Christian jihadi victims in Syria
Christian jihadi victims in Syria

Named “Sing a Little Louder,” this 12-minute film is based on the true story of an old man who remembers the horrors of the Holocaust in Nazi Germany, and the passivity of his parents, pastor, and fellow Christians in the face of ultimate evil.

In the film a train carrying Jews to concentration camps breaks down in front of a church. The worshipers inside could hear the captive Jews banging on the inside of their car, screaming for help. But not one heeded the distressed calls of their fellow human beings, and instead the pastor raised his voice to preach his sermon, and then instructed the choir and congregation to sing a little louder to drown out the wailing prisoners.

Now, as the ceasefire breaks down and US-backed jihadi rebels indiscriminately shell West Aleppo, Syrian civilians, and especially Christians, have realized they are alone and that America is not on their side.[11]

On Palm Sunday, as rebel shells rained down and exploded around them, Syria’s beleaguered Christians — even terrified little girls with tears streaming down their face — continued to worship and pray in the Church of Sts. Peter and Paul — singing their swan song as they slowly face extinction in the cradle of Christianity.[12]

See video

In the US and elsewhere in the world, it seems everyone will just sing a little louder.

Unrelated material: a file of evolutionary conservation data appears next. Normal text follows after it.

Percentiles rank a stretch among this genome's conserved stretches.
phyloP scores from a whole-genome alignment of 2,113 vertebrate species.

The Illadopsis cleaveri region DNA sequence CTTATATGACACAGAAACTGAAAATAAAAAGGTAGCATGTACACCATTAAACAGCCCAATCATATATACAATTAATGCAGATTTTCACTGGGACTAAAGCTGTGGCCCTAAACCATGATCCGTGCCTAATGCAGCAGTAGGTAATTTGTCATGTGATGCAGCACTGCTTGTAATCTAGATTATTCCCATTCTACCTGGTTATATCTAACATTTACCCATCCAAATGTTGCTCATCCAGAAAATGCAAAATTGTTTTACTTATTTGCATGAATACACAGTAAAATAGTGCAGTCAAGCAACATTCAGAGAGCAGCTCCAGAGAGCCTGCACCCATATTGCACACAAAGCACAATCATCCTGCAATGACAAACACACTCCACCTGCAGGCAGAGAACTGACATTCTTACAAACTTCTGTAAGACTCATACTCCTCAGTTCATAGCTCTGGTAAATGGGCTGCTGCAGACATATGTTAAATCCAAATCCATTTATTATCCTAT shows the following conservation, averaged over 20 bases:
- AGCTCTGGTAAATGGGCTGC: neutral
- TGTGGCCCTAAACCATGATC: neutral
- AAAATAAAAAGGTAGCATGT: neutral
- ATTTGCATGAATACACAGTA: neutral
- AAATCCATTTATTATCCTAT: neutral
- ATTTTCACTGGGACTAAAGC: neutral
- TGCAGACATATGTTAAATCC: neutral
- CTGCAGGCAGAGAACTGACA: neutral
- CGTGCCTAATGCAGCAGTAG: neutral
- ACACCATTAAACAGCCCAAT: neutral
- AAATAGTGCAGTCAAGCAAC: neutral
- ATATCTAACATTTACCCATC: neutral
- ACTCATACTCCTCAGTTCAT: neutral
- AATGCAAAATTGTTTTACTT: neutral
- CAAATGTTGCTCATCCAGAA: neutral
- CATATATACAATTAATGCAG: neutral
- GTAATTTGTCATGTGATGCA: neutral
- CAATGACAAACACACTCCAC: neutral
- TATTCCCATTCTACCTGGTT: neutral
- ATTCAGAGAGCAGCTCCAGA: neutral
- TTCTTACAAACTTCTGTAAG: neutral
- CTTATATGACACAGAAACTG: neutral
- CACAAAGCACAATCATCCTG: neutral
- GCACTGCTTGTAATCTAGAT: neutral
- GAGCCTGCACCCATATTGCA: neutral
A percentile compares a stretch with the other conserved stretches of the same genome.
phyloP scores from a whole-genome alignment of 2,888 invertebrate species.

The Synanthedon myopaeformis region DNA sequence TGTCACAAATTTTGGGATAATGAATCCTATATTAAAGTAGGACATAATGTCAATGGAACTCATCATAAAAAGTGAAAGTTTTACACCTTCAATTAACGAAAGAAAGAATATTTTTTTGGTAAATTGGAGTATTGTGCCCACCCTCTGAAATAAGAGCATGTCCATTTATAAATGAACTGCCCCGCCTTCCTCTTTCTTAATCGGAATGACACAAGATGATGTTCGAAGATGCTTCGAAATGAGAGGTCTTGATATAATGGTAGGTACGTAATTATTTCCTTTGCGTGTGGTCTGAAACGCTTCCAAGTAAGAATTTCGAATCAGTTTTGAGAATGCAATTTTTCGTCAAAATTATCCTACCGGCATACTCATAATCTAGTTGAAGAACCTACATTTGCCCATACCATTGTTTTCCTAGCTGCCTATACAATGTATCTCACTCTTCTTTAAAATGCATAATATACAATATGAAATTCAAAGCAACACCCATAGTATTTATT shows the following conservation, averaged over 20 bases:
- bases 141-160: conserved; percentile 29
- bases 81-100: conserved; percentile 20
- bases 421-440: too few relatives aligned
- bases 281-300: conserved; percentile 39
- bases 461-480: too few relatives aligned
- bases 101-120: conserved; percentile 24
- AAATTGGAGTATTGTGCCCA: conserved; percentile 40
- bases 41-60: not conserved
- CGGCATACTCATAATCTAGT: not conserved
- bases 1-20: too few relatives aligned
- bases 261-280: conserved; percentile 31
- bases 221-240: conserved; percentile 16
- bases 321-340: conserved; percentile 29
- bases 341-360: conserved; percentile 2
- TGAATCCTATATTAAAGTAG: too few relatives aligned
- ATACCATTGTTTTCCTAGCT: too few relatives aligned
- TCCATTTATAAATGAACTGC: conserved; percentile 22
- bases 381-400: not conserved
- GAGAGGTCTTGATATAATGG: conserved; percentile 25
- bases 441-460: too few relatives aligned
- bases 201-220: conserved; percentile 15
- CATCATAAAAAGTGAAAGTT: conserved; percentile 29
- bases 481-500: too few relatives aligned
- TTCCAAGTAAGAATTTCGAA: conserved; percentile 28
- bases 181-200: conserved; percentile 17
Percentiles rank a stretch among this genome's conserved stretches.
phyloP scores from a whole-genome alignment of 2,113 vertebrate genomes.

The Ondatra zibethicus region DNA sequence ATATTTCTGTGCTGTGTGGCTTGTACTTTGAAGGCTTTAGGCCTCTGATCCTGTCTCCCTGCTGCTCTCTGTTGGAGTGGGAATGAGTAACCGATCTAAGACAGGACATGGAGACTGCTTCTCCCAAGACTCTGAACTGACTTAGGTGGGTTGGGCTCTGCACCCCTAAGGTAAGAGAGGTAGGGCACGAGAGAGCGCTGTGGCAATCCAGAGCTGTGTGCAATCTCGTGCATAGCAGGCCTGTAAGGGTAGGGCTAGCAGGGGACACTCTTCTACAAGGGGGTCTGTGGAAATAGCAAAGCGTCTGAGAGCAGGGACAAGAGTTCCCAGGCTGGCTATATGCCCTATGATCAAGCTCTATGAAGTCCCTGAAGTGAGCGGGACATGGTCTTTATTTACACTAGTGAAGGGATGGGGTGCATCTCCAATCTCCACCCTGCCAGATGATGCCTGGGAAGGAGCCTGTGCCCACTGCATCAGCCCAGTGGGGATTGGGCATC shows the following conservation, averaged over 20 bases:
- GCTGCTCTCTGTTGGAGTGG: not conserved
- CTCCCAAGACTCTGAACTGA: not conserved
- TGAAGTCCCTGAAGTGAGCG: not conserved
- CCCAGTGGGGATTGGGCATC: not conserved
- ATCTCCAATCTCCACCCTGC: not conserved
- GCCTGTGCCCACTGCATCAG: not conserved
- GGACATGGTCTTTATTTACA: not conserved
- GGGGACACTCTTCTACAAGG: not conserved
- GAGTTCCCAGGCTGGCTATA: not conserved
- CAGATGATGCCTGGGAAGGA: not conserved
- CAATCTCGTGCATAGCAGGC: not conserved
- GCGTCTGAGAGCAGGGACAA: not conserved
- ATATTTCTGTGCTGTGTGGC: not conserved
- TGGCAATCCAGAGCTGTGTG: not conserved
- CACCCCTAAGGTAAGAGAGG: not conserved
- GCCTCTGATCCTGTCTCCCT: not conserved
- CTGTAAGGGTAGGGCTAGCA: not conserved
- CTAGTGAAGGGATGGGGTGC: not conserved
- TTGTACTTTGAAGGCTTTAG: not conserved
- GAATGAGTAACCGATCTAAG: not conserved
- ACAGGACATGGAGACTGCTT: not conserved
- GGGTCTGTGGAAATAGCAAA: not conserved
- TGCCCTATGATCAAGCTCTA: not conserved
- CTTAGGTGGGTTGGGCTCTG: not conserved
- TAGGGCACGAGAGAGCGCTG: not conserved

Except … China.

What isn’t reported in mainstream media is that China, which is currently experiencing the largest Christian movement in the world, is marching westwards  to help.

Help comes from the East

Though the Chinese Communist Party is the largest explicitly atheist organization in the world with 85 million official numbers, this is being overshadowed by an estimated 130 million Christians in China. Growing by an average of 10% a year since 1980, Yang Fenggang of Purdue University estimates there will be 250 million Christians by 2030, making China’s Christian population the largest in the world. Several million of them are members of the Chinese Communist Party.

And as Christianity surges in China, especially among the unregistered underground house churches, a movement has welled up in its midst — the “Back to Jerusalem” movement.  It originated in the 1900s among Chinese missionaries who had a vision to spread the Gospel from the east coast of China through landlocked Buddhist, Hindu and Muslim lands, until it reached the place where Christianity was first born — back to Jerusalem.

David Aikman, a former Time magazine Beijing bureau chief, first reported on this phenomenon in his 2003 book, Jesus in Beijing